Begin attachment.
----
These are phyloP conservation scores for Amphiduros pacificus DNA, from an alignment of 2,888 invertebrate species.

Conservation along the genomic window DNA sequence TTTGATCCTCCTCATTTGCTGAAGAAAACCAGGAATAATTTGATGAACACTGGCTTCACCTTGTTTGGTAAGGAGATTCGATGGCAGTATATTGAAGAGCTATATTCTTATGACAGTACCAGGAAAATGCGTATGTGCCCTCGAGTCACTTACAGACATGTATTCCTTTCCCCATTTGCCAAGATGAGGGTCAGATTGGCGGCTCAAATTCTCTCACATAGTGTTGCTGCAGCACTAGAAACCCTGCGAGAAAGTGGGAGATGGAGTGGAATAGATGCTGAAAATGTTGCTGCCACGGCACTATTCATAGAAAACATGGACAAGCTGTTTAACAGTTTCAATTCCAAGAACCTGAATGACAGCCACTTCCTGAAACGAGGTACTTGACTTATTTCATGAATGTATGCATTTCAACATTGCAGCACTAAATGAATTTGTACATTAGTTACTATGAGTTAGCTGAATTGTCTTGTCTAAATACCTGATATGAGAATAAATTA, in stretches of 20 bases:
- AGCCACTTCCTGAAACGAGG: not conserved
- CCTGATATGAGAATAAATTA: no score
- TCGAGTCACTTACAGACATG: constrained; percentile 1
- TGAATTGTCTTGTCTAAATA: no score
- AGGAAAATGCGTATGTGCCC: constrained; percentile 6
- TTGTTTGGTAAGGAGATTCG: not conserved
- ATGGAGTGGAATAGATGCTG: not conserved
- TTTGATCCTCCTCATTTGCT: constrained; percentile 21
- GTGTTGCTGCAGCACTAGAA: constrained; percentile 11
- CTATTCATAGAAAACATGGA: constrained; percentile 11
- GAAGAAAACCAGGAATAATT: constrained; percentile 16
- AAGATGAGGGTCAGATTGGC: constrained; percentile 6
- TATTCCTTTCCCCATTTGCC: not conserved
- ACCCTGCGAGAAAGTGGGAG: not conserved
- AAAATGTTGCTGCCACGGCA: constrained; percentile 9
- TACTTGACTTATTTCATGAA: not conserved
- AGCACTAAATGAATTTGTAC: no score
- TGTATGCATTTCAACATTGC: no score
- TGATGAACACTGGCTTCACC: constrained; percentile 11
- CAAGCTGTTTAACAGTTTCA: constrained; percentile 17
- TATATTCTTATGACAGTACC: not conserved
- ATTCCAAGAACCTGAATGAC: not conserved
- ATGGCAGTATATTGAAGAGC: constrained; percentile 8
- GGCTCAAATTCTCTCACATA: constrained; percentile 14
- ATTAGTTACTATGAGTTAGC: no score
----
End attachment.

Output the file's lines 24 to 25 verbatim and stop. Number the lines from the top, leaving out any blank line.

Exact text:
- ATTCCAAGAACCTGAATGAC: not conserved
- ATGGCAGTATATTGAAGAGC: constrained; percentile 8